Hearing seeks answers in 'gunwalker' operation
Alphabet soup of agencies possibly involved include DOJ, IRS, ICE, FBI
Reports of witness intimidation, obstruction and secrecy filled Tuesdays hearing on what Carlos Canino, acting ATF attache in Mexico, called the perfect storm of idiocy — Operation Fast and Furious.
According to an Oversight and Government Reform Committee report, Fast and Furious began in 2009 when the Bureau of Alcohol, Tobacco, Firearms and Explosives (ATF) began allowing strawpurchasers to buy guns in the U.S. and transfer them across the border. The goal of the project was purportedly to identify members of trafficking networks and trace smuggling routes in and out of Mexico.
However, when the December 2010 death of Brian Terry, a member of a special tactical border squad, was connected with guns traced back to Fast and Furious, whistleblowers began to come forward with details about the nearly 2,000 guns that were allowed to cross into Mexico.
A new joint staff report released prior to Tuesdays hearing shares findings suggesting that ATF officials in Mexico were kept in the dark about all aspects of Fast and Furious. When these officials raised concerns about the number of U.S. guns being found in Mexico, their protests were brushed aside. The Los Angeles Times reports the information was also kept from the U.S. Embassy in Mexico.
Tuesdays hearing included scheduled witnesses William McMahon, ATF deputy assistant directory for field operations in Phoenix and Mexico; William Newell, former ATF special agent in charge at the Phoenix field division; Carlos Canino, ATF acting attach to Mexico; Darren Gil, former ATF attach to Mexico; Jose Wall, ATF senior agent in Tijuana, Mexico; and Lorren Leadmon, ATF intelligence operations specialist.
The drama began early, with The Washington Times reporting that House Oversight and Government Reform Committee Chairman Darrell Issa, R-Calif., who has helped lead the Fast and Furious investigation, said at least two agents scheduled for Tuesdays hearing received letters telling them to limit their testimony.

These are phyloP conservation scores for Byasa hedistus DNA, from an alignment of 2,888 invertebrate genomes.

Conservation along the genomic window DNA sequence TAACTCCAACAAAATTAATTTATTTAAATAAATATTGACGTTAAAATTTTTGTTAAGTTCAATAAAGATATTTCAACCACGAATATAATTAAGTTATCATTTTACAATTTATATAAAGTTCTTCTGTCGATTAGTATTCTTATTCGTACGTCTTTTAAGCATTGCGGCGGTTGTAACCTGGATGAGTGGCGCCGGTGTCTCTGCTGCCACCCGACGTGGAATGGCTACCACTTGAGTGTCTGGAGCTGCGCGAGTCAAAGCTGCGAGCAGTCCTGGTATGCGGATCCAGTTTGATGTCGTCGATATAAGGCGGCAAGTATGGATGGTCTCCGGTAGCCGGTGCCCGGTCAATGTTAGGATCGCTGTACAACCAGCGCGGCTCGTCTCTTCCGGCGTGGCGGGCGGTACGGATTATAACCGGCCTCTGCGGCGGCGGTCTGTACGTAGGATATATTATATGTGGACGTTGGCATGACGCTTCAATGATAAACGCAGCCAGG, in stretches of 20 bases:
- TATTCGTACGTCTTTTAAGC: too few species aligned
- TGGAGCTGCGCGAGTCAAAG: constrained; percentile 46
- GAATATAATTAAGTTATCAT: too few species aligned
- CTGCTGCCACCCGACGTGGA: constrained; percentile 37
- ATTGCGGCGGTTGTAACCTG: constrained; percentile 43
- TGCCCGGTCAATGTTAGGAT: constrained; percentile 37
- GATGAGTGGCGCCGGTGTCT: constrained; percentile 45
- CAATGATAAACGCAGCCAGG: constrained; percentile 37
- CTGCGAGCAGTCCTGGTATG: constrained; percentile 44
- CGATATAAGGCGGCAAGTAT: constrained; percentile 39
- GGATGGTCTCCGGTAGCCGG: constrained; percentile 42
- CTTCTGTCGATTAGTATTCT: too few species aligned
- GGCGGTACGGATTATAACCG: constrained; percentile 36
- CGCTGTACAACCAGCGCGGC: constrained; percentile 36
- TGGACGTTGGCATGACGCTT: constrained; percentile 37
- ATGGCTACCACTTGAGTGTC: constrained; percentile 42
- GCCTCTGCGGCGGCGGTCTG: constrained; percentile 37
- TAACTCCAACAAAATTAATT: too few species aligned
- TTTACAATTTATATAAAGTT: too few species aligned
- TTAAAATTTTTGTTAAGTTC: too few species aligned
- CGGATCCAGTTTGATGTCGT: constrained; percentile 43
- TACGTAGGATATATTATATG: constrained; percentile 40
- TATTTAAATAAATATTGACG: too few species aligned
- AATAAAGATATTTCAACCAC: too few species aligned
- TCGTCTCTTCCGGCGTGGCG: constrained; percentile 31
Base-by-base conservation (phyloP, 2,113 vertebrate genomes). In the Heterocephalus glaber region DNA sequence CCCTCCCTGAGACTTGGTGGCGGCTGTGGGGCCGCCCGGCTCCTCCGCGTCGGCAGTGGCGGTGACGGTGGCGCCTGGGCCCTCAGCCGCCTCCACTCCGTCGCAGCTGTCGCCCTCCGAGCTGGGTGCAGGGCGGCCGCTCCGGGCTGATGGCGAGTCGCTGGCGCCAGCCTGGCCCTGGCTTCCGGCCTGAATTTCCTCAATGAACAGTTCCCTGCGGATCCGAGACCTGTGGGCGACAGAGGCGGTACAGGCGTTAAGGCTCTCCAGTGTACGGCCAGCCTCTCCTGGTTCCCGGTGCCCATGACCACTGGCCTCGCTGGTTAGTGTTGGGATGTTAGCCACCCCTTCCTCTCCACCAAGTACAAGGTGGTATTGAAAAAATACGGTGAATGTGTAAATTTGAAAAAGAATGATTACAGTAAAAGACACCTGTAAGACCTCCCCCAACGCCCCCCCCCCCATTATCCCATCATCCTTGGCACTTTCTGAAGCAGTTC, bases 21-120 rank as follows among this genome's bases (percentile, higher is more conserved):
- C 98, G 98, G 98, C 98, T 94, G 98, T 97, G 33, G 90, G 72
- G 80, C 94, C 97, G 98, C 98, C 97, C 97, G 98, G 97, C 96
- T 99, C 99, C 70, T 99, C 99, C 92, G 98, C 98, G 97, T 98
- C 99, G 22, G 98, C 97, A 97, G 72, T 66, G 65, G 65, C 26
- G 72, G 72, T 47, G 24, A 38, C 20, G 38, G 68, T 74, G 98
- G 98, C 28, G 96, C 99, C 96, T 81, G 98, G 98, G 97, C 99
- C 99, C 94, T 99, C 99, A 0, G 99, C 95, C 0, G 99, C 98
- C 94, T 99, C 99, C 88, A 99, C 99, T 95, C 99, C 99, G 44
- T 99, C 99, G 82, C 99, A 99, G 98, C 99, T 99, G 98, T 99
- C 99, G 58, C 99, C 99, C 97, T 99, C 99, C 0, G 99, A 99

ATF, in a statement, said the letters were not a threat, but were essentially the same as the standard document provided to ATF witnesses subpoenaed to testify in court.
During the nearly five-hour hearing, CNN reports that while two federal officials said they made mistakes in the program, they denied letting guns walk across the border on purpose.
It was not the purpose of the investigation to permit the transportation of firearms into Mexico," Newell said. To the best of my knowledge none of the suspects in this case was ever witnessed by our agents crossing the border with firearms.
McMahon said that with the advantage of hindsight, he would have done things differently.
However, other witnesses said guns were being allowed to walk across the border and that it flew in the face of everything they had been trained to do.
When I first heard this going on in the media about the potential for ATF letting guns walk, it was inconceivable, Canino said in the committee report. I didnt want to believe it. It just — it would never happen. Everybody knows the consequences on the other end of these guns arent going for a positive cause, theyre going for a negative cause. The term guns walking didnt exist in my vocabulary.
What these guys did was basically grab the ATF rule book on trafficking and threw it out the window, Canino said This is indefensible. It is indefensible. The ATF does not do this.
Gil, who also is quoted in the committee report, said the abnormal number of weapons originating in Phoenix and flowing into Mexico led him to call Phoenix for more information. Gil reports that the response his concerns elicited was simply, yes, were aware of it. We have an ongoing investigation. We have a ton of resources on it. Were looking at it.
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